David Dodge, governor of the Canada’s central bank, spoke this week about issues pertaining to productivity levels and the importance of developing policies that improve education. Although Mr. Dodge has every duty to speak of productivity levels in relation to economic growth, he stepped too far into fiscal policy agenda with his direct suggestions pertaining to childcare. It is not the job of the central bank head to give such policy prescriptions – his domain should be strictly monetary policy. In fact, it is symptomatic that the root cause of our country’s chronic failures to keep up to the United States in labour productivity is the very monetary edifice Mr. Dodge heads. A country that depends on trade with America is ill served by the current floating exchange rate regime. Canadian productivity ailments are directly attributable to the effects of exchange rate depreciation.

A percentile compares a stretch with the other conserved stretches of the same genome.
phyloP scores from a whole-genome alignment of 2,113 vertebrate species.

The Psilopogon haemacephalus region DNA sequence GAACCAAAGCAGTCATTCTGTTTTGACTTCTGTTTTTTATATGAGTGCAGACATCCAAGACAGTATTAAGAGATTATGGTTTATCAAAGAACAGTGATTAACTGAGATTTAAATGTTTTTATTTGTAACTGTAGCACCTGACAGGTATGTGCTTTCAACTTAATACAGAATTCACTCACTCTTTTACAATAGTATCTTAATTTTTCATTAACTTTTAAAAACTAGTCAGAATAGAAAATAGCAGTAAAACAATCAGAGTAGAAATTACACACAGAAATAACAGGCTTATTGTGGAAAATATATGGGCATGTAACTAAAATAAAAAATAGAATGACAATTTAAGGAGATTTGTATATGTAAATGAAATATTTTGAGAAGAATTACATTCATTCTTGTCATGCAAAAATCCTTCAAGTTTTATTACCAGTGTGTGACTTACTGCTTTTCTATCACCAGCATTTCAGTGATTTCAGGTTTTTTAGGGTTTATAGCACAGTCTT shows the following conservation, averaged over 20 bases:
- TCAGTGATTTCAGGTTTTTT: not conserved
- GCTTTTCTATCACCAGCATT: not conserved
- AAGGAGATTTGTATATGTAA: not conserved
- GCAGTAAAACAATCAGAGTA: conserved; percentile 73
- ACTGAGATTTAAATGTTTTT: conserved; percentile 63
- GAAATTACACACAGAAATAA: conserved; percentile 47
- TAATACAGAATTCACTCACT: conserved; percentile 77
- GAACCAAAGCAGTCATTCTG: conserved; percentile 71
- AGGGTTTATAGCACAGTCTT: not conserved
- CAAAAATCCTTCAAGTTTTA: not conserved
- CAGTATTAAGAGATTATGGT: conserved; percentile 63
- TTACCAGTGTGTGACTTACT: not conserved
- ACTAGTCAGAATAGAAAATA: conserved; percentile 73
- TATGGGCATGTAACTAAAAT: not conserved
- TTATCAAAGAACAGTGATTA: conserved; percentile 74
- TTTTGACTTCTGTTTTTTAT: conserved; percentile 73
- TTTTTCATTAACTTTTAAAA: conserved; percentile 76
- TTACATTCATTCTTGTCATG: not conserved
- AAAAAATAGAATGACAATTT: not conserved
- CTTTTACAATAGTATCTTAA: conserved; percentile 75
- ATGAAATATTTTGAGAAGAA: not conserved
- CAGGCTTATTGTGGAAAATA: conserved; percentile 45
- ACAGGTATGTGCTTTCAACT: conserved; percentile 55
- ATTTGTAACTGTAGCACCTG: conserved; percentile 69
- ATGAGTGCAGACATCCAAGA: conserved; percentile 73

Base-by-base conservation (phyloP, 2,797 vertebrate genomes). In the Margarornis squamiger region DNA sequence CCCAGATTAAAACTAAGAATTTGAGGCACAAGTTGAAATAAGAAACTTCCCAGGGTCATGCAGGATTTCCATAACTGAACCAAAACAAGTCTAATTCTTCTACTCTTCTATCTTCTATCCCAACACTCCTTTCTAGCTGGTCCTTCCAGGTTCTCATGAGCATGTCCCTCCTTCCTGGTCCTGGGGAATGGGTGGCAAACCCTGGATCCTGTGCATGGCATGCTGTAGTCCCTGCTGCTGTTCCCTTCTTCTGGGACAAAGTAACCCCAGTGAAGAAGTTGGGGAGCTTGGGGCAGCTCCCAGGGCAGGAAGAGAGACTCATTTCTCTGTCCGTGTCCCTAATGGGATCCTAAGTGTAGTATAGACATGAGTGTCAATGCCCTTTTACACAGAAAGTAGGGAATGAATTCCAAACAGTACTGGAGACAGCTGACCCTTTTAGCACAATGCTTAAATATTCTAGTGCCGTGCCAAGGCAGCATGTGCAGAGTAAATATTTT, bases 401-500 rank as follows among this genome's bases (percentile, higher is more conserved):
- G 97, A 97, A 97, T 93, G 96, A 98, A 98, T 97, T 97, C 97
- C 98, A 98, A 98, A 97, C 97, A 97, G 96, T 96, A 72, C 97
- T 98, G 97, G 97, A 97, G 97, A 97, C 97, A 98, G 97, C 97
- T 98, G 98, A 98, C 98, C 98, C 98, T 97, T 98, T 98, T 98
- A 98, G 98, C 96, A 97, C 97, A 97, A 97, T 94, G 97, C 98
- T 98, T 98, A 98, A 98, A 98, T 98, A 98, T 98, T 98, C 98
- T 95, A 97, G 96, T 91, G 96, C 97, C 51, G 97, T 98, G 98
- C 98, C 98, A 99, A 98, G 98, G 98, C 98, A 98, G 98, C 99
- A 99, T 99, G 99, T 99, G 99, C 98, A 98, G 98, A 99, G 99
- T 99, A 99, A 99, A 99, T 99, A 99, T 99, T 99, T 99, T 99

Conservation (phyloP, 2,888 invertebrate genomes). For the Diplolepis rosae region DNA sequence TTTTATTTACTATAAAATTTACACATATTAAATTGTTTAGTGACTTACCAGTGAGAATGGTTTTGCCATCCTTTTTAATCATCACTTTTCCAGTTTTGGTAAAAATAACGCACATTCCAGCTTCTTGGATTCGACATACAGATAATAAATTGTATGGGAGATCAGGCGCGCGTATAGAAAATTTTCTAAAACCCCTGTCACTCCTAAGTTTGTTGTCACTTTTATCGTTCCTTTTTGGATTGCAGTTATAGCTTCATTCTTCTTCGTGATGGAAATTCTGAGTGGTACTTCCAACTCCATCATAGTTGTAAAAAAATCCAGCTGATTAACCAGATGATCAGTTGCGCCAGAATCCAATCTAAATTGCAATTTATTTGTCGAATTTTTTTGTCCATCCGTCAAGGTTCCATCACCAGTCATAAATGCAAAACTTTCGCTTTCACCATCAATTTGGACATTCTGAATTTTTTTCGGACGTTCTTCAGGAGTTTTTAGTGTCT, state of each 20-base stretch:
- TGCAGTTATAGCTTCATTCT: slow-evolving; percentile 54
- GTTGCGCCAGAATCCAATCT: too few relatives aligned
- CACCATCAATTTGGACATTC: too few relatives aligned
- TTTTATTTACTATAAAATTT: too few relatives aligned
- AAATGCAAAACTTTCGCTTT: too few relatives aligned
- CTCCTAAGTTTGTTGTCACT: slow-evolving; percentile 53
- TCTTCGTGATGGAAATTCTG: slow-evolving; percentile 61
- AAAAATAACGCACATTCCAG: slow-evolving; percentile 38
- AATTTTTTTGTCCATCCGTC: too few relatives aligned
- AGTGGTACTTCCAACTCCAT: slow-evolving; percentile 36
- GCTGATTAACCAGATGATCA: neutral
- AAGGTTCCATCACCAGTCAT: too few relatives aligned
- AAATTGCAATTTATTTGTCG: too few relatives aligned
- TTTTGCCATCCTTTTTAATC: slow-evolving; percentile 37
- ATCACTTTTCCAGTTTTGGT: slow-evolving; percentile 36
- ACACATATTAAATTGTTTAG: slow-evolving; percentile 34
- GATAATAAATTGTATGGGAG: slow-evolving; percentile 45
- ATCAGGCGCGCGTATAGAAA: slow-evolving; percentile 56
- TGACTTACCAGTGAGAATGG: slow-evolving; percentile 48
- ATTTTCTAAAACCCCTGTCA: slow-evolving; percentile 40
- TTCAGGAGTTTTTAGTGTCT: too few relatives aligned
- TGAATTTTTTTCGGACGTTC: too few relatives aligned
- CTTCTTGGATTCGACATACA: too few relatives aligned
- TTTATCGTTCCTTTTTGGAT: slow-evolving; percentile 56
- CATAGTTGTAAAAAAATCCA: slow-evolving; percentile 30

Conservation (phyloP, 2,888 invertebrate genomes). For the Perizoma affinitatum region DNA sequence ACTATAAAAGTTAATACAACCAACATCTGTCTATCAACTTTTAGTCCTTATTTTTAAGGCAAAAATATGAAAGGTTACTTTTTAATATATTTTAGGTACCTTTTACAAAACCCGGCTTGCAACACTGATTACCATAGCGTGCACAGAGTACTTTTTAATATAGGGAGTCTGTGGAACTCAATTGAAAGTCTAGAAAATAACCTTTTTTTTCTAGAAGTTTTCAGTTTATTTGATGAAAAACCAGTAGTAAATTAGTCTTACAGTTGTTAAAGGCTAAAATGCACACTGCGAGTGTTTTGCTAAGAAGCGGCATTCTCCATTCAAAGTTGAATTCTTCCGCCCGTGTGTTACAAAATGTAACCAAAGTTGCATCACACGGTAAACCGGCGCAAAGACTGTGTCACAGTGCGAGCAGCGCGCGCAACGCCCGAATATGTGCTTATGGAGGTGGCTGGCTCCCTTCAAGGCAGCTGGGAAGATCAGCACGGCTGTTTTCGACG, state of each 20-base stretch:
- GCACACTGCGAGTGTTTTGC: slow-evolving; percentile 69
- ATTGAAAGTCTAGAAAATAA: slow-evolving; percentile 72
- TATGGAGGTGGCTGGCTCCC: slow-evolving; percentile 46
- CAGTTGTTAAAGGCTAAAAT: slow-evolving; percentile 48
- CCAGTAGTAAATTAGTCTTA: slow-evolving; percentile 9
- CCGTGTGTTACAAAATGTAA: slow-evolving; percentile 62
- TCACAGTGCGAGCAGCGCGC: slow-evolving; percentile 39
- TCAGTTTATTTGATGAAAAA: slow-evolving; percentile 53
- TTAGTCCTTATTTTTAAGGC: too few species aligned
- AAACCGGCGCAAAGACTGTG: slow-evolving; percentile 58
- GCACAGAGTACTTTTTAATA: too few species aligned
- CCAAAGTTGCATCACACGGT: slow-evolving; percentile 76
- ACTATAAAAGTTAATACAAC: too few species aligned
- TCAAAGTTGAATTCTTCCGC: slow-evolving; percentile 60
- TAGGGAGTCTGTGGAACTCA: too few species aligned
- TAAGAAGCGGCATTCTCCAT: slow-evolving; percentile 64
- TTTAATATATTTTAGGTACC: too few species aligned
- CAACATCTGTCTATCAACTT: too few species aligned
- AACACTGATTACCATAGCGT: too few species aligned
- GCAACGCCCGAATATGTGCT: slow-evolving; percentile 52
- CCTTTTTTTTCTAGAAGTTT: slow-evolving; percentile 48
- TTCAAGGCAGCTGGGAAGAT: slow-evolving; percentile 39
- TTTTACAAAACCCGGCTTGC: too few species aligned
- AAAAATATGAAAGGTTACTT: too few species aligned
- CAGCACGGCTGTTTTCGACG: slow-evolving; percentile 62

Our export sector has been sweeping its failure to modernize under the carpet of a cheap Canadian dollar for a generation. Further, we have developed new export industries under the framework of a cheap dollar. This is the industrial strategy of a developing nation. It has served the economy with short-term gains at the cost – far greater cost – of poor capital allocation, research and development, education, and labour productivity. Exchange rate depreciation has also opened our export industries up to trade conflicts with our major market to the south. If the head of Canada’s monetary policy wants to improve productivity levels he need speak less of solutions beyond his purview and more of monetary policies that make exchange rate appreciation and par value a Bank of Canada objective. An even more progressive stance would be an open discussion of currency union with the United States. Of course, that may be too much to expect for a regime head to speak openly of its own demise.